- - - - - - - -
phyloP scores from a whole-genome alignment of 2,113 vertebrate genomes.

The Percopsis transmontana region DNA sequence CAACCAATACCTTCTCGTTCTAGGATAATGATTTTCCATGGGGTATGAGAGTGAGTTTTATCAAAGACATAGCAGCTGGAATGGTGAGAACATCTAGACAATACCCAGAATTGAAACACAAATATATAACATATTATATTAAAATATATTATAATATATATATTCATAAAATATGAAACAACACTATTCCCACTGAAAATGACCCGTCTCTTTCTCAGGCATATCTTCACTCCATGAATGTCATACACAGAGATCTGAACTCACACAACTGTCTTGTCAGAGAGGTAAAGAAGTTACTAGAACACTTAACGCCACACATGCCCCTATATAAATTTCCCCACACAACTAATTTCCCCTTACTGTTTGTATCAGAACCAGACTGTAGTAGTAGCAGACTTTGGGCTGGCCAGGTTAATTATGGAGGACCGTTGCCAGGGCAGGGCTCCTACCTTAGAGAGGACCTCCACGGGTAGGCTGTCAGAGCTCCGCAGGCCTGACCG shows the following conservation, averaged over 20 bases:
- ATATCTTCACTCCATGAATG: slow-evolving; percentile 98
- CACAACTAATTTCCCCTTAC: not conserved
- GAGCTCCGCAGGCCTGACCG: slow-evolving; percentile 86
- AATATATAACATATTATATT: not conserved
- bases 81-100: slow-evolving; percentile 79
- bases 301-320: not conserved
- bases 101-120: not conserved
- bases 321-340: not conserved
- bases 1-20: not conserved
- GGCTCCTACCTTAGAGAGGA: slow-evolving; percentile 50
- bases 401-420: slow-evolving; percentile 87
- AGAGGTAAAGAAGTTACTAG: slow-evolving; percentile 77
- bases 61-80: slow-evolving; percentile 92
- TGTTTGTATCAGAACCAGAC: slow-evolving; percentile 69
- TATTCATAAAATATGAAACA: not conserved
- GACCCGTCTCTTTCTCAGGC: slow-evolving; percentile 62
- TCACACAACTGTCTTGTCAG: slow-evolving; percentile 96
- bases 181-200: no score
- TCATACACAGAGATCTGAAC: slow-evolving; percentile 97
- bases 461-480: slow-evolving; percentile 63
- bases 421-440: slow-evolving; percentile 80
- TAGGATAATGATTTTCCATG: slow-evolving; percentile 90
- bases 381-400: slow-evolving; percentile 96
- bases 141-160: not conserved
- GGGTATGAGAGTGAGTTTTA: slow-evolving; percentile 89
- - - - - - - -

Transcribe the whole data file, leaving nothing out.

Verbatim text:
phyloP scores from a whole-genome alignment of 2,113 vertebrate genomes.

The Percopsis transmontana region DNA sequence CAACCAATACCTTCTCGTTCTAGGATAATGATTTTCCATGGGGTATGAGAGTGAGTTTTATCAAAGACATAGCAGCTGGAATGGTGAGAACATCTAGACAATACCCAGAATTGAAACACAAATATATAACATATTATATTAAAATATATTATAATATATATATTCATAAAATATGAAACAACACTATTCCCACTGAAAATGACCCGTCTCTTTCTCAGGCATATCTTCACTCCATGAATGTCATACACAGAGATCTGAACTCACACAACTGTCTTGTCAGAGAGGTAAAGAAGTTACTAGAACACTTAACGCCACACATGCCCCTATATAAATTTCCCCACACAACTAATTTCCCCTTACTGTTTGTATCAGAACCAGACTGTAGTAGTAGCAGACTTTGGGCTGGCCAGGTTAATTATGGAGGACCGTTGCCAGGGCAGGGCTCCTACCTTAGAGAGGACCTCCACGGGTAGGCTGTCAGAGCTCCGCAGGCCTGACCG shows the following conservation, averaged over 20 bases:
- ATATCTTCACTCCATGAATG: slow-evolving; percentile 98
- CACAACTAATTTCCCCTTAC: not conserved
- GAGCTCCGCAGGCCTGACCG: slow-evolving; percentile 86
- AATATATAACATATTATATT: not conserved
- bases 81-100: slow-evolving; percentile 79
- bases 301-320: not conserved
- bases 101-120: not conserved
- bases 321-340: not conserved
- bases 1-20: not conserved
- GGCTCCTACCTTAGAGAGGA: slow-evolving; percentile 50
- bases 401-420: slow-evolving; percentile 87
- AGAGGTAAAGAAGTTACTAG: slow-evolving; percentile 77
- bases 61-80: slow-evolving; percentile 92
- TGTTTGTATCAGAACCAGAC: slow-evolving; percentile 69
- TATTCATAAAATATGAAACA: not conserved
- GACCCGTCTCTTTCTCAGGC: slow-evolving; percentile 62
- TCACACAACTGTCTTGTCAG: slow-evolving; percentile 96
- bases 181-200: no score
- TCATACACAGAGATCTGAAC: slow-evolving; percentile 97
- bases 461-480: slow-evolving; percentile 63
- bases 421-440: slow-evolving; percentile 80
- TAGGATAATGATTTTCCATG: slow-evolving; percentile 90
- bases 381-400: slow-evolving; percentile 96
- bases 141-160: not conserved
- GGGTATGAGAGTGAGTTTTA: slow-evolving; percentile 89